Can running bamboo be controlled?

Yes, but any method of confinement must be monitored. The rhizomes grow in a straight-ish line, and if they hit a barrier they will grow along it, under it, or over it. Bamboo barriers are made of 40 - 60 ml plastic, installed in a trench and left sticking up a couple of inches above ground. Walk the line every year and snap off any rhizomes that have grown over the barrier. Don't allow leaf debris to build up over the barrier, or rhizomes will happily push unnoticed through the leaf mold and root as they do so.

Some other options:

    o Bamboo can be planted in lawn areas and maintained by keeping the grass clear for several feet past the grove, usually with herbicides. Rhizomes and shoots that show up are then dug out. Done annually, this isn't too arduous.

    o Concrete contains bamboo, although rhizomes have been known to grow along the expansion joints that are left in paths and driveways.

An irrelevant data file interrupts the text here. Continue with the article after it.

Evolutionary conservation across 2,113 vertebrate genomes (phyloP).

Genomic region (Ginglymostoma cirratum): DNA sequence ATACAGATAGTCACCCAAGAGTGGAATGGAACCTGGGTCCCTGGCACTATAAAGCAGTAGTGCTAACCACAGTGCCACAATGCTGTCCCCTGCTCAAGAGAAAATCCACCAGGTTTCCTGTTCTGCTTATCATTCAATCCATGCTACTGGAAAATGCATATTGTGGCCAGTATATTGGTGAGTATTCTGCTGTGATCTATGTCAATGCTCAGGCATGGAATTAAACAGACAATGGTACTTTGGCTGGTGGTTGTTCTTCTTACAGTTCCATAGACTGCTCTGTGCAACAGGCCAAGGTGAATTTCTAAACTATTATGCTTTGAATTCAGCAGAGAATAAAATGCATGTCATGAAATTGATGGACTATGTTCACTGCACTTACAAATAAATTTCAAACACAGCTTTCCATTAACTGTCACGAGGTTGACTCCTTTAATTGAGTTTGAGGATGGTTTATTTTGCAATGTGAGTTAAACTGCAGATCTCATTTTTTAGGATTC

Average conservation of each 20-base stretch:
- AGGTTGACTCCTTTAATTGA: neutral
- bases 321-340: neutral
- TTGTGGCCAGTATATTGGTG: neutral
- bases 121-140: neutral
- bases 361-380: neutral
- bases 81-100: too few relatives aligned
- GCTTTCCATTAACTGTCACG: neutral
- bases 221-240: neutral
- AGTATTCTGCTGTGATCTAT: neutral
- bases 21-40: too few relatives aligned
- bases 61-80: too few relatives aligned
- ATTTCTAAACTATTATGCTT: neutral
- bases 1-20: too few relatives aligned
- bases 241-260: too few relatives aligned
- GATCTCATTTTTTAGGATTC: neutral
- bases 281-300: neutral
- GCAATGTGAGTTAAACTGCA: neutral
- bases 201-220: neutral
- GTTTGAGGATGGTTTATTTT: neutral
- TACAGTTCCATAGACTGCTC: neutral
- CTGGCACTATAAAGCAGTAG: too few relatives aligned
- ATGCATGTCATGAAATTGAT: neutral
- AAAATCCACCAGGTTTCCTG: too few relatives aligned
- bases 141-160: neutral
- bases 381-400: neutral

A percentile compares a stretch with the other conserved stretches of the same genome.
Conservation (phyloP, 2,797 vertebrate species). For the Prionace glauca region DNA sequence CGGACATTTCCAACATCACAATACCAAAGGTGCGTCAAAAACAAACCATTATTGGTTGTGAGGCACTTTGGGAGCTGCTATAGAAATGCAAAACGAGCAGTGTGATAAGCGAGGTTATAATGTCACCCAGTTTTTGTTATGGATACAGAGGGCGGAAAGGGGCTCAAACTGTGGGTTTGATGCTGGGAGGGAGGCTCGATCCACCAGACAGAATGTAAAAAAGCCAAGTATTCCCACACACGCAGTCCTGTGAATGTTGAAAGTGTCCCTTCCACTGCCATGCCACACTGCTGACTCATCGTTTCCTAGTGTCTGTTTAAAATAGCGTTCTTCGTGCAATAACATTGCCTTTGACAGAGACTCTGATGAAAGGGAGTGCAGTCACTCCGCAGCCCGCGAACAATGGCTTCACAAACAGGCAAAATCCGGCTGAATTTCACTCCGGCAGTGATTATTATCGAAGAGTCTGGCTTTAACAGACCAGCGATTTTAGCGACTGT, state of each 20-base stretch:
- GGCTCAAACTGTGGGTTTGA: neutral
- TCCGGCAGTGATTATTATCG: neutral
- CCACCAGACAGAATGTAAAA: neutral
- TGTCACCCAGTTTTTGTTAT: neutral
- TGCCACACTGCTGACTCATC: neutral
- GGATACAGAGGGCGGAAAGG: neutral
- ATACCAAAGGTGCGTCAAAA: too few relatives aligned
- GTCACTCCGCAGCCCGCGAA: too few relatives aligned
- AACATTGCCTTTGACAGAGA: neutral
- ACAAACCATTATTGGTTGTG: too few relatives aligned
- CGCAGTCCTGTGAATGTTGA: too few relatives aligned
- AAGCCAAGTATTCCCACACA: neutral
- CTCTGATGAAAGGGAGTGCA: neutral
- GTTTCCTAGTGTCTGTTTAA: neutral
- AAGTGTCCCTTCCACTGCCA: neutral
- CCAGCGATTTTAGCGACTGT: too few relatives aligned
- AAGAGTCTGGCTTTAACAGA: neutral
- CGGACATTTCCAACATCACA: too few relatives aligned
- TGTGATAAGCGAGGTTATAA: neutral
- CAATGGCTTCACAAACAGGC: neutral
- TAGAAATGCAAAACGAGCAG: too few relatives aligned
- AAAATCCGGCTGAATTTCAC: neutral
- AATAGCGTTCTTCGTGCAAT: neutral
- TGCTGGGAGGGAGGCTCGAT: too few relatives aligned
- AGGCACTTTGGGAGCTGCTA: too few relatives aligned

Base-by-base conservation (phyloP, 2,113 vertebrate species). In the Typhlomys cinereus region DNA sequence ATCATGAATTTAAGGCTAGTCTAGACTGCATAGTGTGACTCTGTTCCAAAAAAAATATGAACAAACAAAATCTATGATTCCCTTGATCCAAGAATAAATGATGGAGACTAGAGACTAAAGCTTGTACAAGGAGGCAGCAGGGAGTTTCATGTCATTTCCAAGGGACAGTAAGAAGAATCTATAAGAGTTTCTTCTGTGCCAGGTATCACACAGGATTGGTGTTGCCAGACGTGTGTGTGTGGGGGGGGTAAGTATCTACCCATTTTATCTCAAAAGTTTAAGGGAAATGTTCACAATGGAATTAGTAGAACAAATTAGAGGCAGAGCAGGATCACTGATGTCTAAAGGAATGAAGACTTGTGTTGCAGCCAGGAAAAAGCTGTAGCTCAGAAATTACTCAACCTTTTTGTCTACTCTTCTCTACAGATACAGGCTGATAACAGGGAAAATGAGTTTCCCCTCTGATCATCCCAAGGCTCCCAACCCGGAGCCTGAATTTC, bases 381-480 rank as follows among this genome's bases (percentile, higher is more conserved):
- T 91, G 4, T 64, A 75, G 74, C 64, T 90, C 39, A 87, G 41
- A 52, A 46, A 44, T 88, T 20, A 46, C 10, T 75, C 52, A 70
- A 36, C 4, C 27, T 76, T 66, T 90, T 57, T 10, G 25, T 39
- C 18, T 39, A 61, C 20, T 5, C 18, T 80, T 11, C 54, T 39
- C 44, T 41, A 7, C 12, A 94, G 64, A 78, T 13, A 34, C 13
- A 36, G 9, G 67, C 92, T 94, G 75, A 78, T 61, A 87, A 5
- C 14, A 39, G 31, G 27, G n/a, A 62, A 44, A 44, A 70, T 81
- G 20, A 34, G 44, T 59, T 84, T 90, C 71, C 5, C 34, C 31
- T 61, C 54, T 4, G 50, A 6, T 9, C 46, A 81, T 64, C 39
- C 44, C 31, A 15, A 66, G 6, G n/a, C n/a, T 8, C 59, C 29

o A trench filled with coarse gravel or cobble provides a visible line to follow and watch for rhizomes.

    o Rhizomes will not grow into dry soil, so unirrigated areas provide a natural barrier. Rhizomes also will not grow far into open water. A moat or pond can contain them.

    o Running bamboo is excellent in a container. The rhizomes simply circle around and around, eventually getting quite root-bound, so the plant will need frequent watering after the first year or so. But bamboo can survive and look attractive for many years, even when totally root-bound.

Of course, it is simpler to just plant clumping bamboo in the first place.